Rick Goings, shown above attending a designer fashion show, thinks Americans are cheap. According to a report in the Los Angeles Times on Friday, Feb. 1, 2013, the CEO of Tupperware explains their poor sales in the United States on the fact that Americans do not appreciate quality like their European and Japanese counterparts.
Rick Goings condescendingly describes the overall attitude of the United States as "basically a 'Wal-Mart market' filled with shoppers who prefer cheap over quality." The LA Times continues:
"Why do we do better in Europe than we do in the U.S.?" the CEO said in a conference call this week with analysts. "Hey, take a look at the average brand of cab that you get into in New York City. I mean they're filthy. They're junk. Get in a cab over here, it's a Mercedes or an Audi."
The CEO of Tupperware, the prince of pricey, plastic containers, thinks that bargain conscious American cooks are just too cheap to purchase their fancy food storage items. And, according to the above quote, they are dirty, too.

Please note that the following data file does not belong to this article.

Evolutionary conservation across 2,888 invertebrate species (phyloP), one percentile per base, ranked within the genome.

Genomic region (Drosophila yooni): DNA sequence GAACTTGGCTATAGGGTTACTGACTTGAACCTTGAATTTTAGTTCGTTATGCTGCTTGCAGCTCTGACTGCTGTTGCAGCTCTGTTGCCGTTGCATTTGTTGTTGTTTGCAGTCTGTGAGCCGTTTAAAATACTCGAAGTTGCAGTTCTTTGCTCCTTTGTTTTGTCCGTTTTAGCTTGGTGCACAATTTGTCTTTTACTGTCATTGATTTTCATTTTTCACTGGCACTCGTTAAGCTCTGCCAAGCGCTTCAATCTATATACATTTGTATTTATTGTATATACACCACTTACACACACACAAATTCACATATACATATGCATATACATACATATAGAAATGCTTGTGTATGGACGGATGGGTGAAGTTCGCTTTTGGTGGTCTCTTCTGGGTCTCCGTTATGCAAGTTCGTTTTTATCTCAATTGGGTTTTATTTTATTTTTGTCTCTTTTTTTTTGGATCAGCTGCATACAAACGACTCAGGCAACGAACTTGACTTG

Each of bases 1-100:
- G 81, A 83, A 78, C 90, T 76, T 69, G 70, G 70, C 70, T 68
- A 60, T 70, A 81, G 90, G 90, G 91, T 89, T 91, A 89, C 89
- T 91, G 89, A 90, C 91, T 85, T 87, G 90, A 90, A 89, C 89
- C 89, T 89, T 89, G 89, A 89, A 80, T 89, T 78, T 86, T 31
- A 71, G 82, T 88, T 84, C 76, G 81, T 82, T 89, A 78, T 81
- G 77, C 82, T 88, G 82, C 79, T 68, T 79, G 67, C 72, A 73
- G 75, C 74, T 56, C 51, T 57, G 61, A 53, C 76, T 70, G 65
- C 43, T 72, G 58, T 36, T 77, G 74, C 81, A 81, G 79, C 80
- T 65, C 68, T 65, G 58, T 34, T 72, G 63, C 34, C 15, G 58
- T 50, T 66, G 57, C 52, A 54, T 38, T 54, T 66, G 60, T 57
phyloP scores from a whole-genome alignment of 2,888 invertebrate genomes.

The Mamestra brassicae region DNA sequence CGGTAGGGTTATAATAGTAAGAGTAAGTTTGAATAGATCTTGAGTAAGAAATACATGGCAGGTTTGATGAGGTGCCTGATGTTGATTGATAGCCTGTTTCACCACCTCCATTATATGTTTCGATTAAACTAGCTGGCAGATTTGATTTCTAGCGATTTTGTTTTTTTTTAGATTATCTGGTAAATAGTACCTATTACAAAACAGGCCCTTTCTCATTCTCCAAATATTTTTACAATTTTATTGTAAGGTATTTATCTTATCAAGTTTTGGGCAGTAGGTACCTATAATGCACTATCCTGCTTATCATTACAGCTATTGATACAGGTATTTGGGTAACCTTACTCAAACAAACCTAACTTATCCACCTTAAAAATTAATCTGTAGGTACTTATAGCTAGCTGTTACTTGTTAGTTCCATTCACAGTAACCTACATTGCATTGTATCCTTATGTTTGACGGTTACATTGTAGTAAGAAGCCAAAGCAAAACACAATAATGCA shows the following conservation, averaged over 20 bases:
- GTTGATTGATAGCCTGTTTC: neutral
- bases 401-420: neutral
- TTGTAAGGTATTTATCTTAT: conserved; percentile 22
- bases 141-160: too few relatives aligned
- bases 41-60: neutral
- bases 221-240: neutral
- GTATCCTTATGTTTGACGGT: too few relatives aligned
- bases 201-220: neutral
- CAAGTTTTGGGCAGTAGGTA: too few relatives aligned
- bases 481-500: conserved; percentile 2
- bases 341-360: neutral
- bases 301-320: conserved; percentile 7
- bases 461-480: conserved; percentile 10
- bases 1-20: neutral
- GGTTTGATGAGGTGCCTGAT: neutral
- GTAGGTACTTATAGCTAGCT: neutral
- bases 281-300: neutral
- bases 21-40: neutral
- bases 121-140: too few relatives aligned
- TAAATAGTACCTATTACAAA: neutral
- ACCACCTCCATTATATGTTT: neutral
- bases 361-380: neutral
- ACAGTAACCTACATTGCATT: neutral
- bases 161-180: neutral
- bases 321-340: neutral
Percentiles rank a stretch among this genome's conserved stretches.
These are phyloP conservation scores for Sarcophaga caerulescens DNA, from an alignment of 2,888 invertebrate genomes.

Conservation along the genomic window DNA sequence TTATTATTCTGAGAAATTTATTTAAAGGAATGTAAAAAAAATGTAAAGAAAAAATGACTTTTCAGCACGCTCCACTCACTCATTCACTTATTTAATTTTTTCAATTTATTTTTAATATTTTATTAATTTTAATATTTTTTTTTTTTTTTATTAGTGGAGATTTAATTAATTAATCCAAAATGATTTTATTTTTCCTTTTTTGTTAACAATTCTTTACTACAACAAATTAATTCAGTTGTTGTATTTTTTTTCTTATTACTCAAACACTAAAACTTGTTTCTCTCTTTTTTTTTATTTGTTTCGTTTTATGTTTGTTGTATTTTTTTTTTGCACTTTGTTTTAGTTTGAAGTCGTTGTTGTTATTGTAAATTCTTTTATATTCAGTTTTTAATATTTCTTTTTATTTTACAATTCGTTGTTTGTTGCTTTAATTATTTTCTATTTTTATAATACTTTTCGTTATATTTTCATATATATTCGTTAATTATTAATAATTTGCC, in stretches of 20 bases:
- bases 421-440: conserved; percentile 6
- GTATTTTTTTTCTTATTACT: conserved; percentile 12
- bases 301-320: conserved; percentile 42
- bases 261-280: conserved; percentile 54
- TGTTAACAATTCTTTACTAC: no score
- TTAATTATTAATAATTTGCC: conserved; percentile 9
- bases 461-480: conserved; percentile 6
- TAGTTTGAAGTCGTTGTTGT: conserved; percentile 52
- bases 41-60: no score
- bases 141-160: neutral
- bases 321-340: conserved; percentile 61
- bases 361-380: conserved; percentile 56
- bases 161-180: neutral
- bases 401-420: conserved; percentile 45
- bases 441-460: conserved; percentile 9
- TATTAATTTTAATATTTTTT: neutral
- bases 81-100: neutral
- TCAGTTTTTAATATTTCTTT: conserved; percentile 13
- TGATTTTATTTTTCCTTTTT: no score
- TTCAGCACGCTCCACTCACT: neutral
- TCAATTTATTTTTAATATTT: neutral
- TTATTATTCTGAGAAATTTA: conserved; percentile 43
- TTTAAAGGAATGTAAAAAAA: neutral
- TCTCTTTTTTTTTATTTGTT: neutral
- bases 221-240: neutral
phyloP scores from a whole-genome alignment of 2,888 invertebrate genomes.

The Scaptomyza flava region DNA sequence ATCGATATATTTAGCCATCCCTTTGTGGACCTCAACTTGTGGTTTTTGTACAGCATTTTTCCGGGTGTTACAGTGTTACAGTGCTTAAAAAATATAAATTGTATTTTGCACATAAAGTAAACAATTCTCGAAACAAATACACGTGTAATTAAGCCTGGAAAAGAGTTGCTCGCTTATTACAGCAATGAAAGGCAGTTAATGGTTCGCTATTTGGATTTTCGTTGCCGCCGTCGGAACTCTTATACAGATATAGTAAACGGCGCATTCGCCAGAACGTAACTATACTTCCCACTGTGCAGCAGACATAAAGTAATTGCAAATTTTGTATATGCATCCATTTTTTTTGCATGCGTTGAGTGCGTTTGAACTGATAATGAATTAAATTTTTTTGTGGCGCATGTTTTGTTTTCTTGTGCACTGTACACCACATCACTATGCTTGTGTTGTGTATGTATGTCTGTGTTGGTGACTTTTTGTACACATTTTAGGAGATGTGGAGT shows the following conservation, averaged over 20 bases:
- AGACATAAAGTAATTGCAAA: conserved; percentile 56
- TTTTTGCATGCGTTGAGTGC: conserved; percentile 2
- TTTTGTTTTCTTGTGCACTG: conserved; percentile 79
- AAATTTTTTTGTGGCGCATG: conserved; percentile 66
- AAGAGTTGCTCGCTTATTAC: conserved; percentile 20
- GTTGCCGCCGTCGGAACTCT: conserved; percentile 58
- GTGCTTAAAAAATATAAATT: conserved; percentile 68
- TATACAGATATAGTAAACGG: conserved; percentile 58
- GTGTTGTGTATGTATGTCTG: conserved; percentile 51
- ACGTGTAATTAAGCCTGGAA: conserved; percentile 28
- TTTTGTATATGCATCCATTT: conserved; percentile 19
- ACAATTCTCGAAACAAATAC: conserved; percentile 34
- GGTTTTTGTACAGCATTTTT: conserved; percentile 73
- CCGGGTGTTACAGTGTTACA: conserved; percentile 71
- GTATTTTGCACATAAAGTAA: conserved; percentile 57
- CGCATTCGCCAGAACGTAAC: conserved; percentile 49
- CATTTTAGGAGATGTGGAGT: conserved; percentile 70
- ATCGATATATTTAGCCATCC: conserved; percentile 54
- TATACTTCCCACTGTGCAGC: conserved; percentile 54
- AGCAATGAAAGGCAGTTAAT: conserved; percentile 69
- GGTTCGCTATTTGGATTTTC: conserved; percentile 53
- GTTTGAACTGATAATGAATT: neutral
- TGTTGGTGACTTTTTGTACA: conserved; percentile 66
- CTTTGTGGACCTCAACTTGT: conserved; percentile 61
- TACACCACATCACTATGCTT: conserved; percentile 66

While Tupperware has long been popular in the United States, most of the Tupperware in use has been in use for a long, long time. And, the innovative and creative American women (and men) have long been prone to make do and improvise when times are tight, and times have been tight in the United States for several years. If American cooks have to choose between buying food for their families or buying fancy food storage containers, they will come up with another idea for storing food!
Let's look at the top five ways that Americans recycle items to store food. You will probably recognize some of these ideas from your own kitchen. Feel free to leave a comment with any creative ideas that you use to store food at your house.
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